Closing Gaps in Dental Care

John Muir/Mt. Diablo Community Health Fund

Building Bridges to Better Health  

Closing Gaps In Dental Care

Significant connections exist between inadequate oral health and a variety of other health challenges – from cardiovascular disease and poorly controlled diabetes to low birth weight babies and deteriorating quality of life. In addition, people without private dental insurance are seven times more likely to visit the emergency department, because they cannot address oral health problems in a timely way. Typically, this results in worse clinical outcomes and higher health care costs.

Dentist with child patient


Moreover, according to a February 2013 report commissioned by the CHF and completed by La Piana Consulting and Harder+Company Community Research, the capacity of existing safety net efforts to provide oral health care to children reaches only a fraction of those who need it – and adults have even less access to dental care, especially since 2009, when California reduced its adult Denti-Cal benefits. This is particularly problematic for frail seniors, disabled adults, and adults with chronic disease who experience unique barriers to care and who have a compounded risk of poor oral health and related health issues.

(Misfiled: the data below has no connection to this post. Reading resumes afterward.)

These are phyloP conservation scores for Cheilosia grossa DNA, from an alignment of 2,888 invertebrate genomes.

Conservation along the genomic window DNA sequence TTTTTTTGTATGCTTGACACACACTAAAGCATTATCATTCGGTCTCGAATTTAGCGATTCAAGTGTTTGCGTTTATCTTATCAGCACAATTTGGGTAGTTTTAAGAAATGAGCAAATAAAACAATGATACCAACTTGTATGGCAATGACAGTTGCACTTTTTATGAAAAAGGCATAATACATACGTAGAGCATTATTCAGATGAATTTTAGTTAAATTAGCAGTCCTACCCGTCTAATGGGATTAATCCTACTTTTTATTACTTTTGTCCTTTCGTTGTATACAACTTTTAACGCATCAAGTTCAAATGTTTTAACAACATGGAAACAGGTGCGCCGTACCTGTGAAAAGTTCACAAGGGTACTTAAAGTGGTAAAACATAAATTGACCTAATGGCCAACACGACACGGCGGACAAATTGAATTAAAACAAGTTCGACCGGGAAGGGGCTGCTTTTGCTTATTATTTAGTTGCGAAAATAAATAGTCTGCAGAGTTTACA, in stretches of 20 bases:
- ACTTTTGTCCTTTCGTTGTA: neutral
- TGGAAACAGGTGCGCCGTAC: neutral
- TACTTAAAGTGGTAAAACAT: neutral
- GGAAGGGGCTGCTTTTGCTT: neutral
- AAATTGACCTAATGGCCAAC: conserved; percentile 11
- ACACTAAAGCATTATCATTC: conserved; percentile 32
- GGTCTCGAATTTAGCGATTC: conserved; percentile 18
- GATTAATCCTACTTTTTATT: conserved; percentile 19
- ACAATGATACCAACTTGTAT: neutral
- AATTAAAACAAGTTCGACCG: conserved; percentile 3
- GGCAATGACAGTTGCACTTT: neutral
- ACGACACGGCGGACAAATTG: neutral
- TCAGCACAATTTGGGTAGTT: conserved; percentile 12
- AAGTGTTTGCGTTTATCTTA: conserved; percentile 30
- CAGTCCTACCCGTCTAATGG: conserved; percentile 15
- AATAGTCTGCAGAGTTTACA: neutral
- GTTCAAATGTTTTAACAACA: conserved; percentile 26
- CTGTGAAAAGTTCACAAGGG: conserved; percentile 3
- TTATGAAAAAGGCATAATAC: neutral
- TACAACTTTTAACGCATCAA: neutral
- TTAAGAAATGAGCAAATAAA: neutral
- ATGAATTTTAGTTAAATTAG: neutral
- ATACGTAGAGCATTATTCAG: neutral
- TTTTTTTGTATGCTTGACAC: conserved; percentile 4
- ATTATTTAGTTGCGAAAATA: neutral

To help address this problem, in 2011 and 2012, the John Muir/Mt. Diablo Community Health Fund (CHF) provided $1,111,174 in three grants to La Clínica de La Raza, so it could pilot off-site, high quality oral health care and oral health education that built on existing dental services at La Clínica’s busy Monument and Pittsburg dental clinics.

The grants supported:

  • Planning that included establishing strong, formal partnerships with locations where La Clínica would practice
  • The purchase of necessary equipment
  • A needs assessment for seniors, as well as direct delivery of dental care and health education for those seniors whom the assessment found needed it
  • Direct delivery of an array of dental services and health education to sites in central and east Contra Costa that serve pregnant mothers, children ages 3 to 5, and school-age children from kindergarten through fifth grade